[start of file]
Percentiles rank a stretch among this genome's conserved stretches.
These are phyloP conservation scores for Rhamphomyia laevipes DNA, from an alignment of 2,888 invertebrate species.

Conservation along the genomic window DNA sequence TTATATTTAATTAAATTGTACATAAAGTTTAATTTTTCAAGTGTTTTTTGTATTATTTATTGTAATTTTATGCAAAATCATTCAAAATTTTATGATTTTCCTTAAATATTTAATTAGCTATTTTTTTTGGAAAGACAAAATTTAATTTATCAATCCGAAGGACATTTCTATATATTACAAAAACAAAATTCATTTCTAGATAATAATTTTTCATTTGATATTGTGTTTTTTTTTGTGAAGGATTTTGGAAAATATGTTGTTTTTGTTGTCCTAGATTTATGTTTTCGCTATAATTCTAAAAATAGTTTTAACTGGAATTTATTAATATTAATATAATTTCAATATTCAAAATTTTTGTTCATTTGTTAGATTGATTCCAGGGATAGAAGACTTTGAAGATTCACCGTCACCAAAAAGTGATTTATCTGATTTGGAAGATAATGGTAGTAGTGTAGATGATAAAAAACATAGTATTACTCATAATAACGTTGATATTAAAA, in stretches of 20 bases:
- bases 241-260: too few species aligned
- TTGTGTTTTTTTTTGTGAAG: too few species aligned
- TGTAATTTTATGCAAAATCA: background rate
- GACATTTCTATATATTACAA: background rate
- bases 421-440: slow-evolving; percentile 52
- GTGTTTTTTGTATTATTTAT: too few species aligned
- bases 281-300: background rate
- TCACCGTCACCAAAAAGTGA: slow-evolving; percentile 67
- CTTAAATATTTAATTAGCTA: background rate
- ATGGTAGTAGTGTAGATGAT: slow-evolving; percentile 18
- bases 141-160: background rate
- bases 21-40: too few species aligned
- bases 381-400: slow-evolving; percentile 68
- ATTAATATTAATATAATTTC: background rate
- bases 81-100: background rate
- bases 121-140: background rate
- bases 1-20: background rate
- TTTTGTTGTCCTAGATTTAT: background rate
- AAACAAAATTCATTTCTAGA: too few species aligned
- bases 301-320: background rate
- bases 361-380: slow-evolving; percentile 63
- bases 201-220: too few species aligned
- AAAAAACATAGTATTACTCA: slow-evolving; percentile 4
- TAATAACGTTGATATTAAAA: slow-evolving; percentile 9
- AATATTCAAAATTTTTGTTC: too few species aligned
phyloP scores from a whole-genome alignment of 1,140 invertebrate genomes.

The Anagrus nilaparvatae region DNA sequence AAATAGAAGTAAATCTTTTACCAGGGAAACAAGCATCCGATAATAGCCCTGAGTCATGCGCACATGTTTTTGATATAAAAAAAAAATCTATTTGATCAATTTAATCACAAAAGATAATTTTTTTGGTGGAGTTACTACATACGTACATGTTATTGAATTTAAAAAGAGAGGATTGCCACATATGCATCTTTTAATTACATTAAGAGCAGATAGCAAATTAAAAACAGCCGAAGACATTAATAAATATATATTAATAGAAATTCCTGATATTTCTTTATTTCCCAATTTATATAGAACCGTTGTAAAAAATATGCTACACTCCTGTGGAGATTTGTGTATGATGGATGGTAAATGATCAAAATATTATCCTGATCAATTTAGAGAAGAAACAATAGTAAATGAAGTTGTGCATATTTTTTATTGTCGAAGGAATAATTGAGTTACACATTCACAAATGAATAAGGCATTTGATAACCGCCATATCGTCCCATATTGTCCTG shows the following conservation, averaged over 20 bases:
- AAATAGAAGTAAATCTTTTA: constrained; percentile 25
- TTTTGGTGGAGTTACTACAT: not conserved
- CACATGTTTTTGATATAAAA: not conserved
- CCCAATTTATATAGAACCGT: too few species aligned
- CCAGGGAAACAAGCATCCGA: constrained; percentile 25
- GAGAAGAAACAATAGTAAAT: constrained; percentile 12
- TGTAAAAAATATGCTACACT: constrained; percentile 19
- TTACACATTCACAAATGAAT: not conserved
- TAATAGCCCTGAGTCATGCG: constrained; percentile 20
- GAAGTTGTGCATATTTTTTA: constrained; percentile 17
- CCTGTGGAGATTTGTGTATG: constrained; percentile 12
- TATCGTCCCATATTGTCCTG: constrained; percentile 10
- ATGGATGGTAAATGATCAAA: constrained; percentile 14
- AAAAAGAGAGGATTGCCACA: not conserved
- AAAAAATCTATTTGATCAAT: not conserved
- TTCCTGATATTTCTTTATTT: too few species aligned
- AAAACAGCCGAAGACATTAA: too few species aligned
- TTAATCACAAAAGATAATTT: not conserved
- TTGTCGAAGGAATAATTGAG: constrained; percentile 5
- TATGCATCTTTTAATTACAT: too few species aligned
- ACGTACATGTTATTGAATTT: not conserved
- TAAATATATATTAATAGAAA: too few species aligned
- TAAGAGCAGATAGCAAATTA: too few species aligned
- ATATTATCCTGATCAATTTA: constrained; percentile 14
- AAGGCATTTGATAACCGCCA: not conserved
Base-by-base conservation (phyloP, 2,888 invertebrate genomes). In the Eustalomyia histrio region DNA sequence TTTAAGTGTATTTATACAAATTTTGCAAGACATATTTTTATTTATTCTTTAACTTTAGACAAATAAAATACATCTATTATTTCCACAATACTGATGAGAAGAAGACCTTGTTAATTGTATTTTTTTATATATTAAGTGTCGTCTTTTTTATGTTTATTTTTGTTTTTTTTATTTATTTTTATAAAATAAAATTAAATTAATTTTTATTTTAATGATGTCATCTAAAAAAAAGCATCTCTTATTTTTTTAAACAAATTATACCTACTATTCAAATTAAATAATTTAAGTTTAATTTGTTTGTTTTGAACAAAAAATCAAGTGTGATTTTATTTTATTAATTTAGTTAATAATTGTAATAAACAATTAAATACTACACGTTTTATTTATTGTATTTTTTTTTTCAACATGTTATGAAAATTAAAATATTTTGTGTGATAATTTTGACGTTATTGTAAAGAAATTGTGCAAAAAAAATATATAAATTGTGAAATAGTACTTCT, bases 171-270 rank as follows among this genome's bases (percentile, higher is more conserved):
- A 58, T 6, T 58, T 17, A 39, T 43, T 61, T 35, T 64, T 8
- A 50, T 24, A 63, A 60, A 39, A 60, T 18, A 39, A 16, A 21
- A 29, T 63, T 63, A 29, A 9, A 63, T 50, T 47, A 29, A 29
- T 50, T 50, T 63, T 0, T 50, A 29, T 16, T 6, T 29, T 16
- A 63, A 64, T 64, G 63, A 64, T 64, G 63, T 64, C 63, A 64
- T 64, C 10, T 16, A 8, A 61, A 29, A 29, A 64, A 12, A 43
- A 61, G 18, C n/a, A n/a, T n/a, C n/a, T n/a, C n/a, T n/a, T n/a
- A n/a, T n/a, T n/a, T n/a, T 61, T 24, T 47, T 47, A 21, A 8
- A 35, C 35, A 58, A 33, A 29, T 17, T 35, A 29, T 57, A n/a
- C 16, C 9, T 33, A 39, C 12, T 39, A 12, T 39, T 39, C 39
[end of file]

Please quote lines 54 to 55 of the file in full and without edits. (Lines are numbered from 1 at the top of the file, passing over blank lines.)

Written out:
- ATATTATCCTGATCAATTTA: constrained; percentile 14
- AAGGCATTTGATAACCGCCA: not conserved